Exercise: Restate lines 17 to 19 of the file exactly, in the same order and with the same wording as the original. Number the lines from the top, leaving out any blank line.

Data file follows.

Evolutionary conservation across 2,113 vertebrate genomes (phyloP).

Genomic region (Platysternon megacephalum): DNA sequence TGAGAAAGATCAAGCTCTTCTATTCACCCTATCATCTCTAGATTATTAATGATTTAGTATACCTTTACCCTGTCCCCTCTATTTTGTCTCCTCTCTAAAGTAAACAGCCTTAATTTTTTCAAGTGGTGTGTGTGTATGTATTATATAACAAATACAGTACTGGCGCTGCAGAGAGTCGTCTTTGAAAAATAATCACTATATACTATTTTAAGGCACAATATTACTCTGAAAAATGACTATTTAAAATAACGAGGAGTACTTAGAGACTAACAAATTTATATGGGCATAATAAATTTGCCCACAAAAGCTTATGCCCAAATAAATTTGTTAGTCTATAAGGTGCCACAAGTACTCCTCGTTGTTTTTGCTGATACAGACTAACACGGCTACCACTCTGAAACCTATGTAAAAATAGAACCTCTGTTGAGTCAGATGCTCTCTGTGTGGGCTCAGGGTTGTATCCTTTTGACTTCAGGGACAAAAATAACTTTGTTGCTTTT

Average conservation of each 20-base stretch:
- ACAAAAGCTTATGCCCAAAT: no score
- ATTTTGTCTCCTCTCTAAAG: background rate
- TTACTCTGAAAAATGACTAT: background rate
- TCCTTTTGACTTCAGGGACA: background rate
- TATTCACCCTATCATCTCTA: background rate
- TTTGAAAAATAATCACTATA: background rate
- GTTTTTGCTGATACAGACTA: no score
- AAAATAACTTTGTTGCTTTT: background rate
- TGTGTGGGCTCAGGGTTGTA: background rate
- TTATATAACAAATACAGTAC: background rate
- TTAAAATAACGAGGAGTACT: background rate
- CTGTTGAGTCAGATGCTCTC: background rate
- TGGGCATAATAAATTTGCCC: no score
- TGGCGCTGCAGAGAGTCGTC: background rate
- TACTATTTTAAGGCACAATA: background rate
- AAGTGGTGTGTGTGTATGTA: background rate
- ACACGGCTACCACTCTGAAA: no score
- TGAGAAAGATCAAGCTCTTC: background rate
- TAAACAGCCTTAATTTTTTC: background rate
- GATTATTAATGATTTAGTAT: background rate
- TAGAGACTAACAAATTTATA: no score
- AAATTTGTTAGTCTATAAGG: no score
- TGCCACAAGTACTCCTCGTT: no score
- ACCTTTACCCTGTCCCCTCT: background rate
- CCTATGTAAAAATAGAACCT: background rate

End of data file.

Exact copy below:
- TGGCGCTGCAGAGAGTCGTC: background rate
- TACTATTTTAAGGCACAATA: background rate
- AAGTGGTGTGTGTGTATGTA: background rate